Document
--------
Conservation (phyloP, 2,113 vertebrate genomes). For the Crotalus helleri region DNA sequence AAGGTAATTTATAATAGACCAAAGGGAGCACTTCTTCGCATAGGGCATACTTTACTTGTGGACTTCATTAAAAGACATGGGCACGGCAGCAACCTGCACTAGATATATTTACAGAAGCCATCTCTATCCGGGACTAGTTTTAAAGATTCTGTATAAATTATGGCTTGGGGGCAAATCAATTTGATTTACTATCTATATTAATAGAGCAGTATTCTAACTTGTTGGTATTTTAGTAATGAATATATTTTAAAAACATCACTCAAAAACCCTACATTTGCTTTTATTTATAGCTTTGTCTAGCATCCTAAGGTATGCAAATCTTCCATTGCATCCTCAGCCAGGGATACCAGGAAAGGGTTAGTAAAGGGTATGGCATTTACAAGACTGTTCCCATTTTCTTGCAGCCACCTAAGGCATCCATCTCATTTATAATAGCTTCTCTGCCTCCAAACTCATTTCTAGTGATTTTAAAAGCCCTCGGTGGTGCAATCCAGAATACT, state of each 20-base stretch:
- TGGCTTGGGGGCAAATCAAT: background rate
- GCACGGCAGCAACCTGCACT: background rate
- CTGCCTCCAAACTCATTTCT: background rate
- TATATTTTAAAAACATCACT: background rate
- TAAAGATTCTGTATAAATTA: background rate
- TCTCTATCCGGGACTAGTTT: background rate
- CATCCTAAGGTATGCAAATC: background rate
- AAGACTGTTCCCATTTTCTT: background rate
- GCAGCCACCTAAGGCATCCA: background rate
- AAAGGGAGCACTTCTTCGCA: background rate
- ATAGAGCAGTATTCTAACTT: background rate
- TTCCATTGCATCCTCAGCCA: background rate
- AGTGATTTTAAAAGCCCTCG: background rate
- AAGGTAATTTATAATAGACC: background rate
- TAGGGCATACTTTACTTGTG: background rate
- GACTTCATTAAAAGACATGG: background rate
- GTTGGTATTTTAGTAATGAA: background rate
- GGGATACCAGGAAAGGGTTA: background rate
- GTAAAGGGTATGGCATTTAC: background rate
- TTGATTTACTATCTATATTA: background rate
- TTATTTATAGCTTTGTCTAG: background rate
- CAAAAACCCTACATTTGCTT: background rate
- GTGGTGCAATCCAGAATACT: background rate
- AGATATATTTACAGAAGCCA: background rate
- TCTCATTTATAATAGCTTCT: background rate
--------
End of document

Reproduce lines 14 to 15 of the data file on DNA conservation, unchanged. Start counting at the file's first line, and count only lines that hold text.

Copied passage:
- AGTGATTTTAAAAGCCCTCG: background rate
- AAGGTAATTTATAATAGACC: background rate